Adipose-derived stem cells (ADSCs) are promising for cartilage repair due to their easy accessibility and chondrogenic potential. Although chondrogenesis of transforming growth factor-β (TGF-β) mediated mesenchymal stem cells (MSCs) is well established in vitro, clinical tissue engineering requires effective and controlled delivery of TGF-β in vivo. In this work, a self-assembled peptide scaffold was employed to construct cartilages in vivo through the chondrogenesis from ADSCs controlled by recombinant fusion protein LAP-MMP-mTGF-β3 that was transfected by lentiviral vectors. During this course, the addition of matrix metalloproteinases (MMPs) can trigger the release of mTGF-β3 from the recombinant fusion protein of LAP-MMP-mTGF-β3 in the combined scaffolds, thus stimulating the differentiation of ADSCs into chondrogenesis. The specific expression of cartilage genes was analyzed by real-time polymerase chain reaction and Western blot. The expression of chondrocytic markers was obviously upregulated to a higher level compared to the one by commonly used TGF-β3 alone. After 3 weeks of in vitro culturing, the hybrids with differentiated chondrogenesis were then injected subcutaneously into nude mice and retrieved after 4 weeks of culturing in vivo. Histological analysis also confirmed that the recombinant fusion protein was more effective for the formation of cartilage matrix than the cases either with TGF-β3 alone or without LAP-MMP-mTGF-β3 (P<0.05). This study demonstrates that controlled local delivery of the LAP-MMP-mTGF-β3 constructs can accelerate differentiation of ADSCs into the cartilage in vivo, which indicates the great potential of this hybrid in rapid therapy of osteoarthritis. Copyright © 2014 Acta Materialia Inc. Published by Elsevier Ltd. All rights reserved.

  8. Quantitative proteomics identifies Gemin5, a scaffolding protein involved in ribonucleoprotein assembly, as a novel partner for eukaryotic initiation factor 4E

    DEFF Research Database (Denmark)

    Fierro-Monti, Ivo; Mohammed, Shabaz; Matthiesen, Rune

    2006-01-01

    Protein complexes are dynamic entities; identification and quantitation of their components is critical in elucidating functional roles under specific cellular conditions. We report the first quantitative proteomic analysis of the human cap-binding protein complex. Components and proteins......-starved tumorigenic human mesenchymal stromal cells, attested to their activated translational states. The WD-repeat, scaffolding-protein Gemin5 was identified as a novel eIF4E binding partner, which interacted directly with eIF4E through a motif (YXXXXLPhi) present in a number of eIF4E-interacting partners. Elevated...... levels of Gemin5:eIF4E complexes were found in phorbol ester treated HEK293 cells. Gemin5 and eIF4E co-localized to cytoplasmic P-bodies in human osteosarcoma U2OS cells. Interaction between eIF4E and Gemin5 and their co-localization to the P-bodies, may serve to recruit capped mRNAs to these RNP...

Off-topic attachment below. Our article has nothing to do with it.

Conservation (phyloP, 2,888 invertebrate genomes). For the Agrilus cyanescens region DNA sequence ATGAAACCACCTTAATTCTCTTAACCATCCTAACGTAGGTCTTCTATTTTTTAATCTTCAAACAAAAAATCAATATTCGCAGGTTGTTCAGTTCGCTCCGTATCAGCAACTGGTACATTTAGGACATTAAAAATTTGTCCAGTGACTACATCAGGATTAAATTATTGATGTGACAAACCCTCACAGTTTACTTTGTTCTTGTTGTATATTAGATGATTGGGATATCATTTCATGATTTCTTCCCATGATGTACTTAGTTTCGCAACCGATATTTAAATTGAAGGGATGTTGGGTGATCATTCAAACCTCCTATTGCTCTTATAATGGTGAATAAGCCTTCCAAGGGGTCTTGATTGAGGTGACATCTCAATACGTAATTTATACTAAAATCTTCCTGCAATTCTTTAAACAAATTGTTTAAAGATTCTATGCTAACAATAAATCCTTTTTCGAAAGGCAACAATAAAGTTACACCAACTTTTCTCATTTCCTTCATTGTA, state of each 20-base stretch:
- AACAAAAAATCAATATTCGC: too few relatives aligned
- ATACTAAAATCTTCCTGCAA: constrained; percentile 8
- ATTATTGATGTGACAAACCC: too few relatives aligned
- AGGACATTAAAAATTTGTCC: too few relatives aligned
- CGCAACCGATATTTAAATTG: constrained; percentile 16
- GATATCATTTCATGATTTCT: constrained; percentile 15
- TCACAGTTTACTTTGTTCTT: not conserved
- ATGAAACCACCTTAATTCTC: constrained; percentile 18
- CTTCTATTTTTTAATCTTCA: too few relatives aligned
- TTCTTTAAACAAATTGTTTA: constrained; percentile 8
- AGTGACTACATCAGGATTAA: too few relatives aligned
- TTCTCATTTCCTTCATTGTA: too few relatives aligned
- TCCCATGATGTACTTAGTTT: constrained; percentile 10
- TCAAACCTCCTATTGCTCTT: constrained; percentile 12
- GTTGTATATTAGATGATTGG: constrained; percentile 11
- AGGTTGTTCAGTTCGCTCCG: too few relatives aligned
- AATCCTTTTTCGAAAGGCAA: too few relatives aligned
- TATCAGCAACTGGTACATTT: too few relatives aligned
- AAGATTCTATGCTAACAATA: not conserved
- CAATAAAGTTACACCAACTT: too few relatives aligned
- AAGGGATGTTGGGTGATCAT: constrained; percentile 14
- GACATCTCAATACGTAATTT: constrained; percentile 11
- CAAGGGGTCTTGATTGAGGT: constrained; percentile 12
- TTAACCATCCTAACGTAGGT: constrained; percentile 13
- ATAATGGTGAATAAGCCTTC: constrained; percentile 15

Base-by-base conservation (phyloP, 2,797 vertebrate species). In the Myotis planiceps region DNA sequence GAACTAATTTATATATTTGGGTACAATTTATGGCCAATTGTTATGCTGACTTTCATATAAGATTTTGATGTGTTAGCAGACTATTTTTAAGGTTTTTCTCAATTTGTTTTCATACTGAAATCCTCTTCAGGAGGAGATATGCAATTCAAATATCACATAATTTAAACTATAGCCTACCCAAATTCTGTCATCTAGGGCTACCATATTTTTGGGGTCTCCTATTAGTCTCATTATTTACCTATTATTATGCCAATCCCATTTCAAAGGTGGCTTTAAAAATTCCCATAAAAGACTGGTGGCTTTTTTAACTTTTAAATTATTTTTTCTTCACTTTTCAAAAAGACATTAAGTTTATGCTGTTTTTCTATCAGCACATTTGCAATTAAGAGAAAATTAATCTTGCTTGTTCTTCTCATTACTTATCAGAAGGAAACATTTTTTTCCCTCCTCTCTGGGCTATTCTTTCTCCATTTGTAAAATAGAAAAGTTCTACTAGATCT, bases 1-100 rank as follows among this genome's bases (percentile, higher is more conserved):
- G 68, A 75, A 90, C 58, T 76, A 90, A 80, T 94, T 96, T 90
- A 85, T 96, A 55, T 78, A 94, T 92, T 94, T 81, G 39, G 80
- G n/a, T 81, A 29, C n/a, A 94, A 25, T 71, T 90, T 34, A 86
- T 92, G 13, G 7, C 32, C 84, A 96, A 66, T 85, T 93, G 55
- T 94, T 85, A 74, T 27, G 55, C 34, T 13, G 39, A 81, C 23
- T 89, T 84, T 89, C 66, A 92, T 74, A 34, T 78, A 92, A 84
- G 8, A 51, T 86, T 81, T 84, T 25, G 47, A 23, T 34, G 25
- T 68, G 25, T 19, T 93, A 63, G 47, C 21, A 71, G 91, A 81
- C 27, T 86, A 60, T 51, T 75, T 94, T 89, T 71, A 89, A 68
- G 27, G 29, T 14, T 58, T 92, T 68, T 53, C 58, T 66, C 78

9. Protein-releasing polymeric scaffolds induce fibrochondrocytic differentiation of endogenous cells for knee meniscus regeneration in sheep

    Science.gov (United States)

    Lee, Chang H.; Rodeo, Scott A.; Fortier, Lisa Ann; Lu, Chuanyong; Erisken, Cevat

    2015-01-01

    Regeneration of complex tissues, such as kidney, liver, and cartilage, continues to be a scientific and translational challenge. Survival of ex vivo cultured, transplanted cells in tissue grafts is among one of the key barriers. Meniscus is a complex tissue consisting of collagen fibers and proteoglycans with gradient phenotypes of fibrocartilage and functions to provide congruence of the knee joint, without which the patient is likely to develop arthritis. Endogenous stem/progenitor cells regenerated the knee meniscus upon spatially released human connective tissue growth factor (CTGF) and transforming growth factor–β3 (TGFβ3) from a three-dimensional (3D)–printed biomaterial, enabling functional knee recovery. Sequentially applied CTGF and TGFβ3 were necessary and sufficient to propel mesenchymal stem/progenitor cells, as a heterogeneous population or as single-cell progenies, into fibrochondrocytes that concurrently synthesized procollagens I and IIα. When released from microchannels of 3D–printed, human meniscus scaffolds, CTGF and TGFβ3 induced endogenous stem/progenitor cells to differentiate and synthesize zone-specific type I and II collagens. We then replaced sheep meniscus with anatomically correct, 3D–printed scaffolds that incorporated spatially delivered CTGF and TGFβ3. Endogenous cells regenerated the meniscus with zone-specific matrix phenotypes: primarily type I collagen in the outer zone, and type II collagen in the inner zone, reminiscent of the native meniscus. Spatiotemporally delivered CTGF and TGFβ3 also restored inhomogeneous mechanical properties in the regenerated sheep meniscus. Survival and directed differentiation of endogenous cells in a tissue defect may have implications in the regeneration of complex (heterogeneous) tissues and organs. PMID:25504882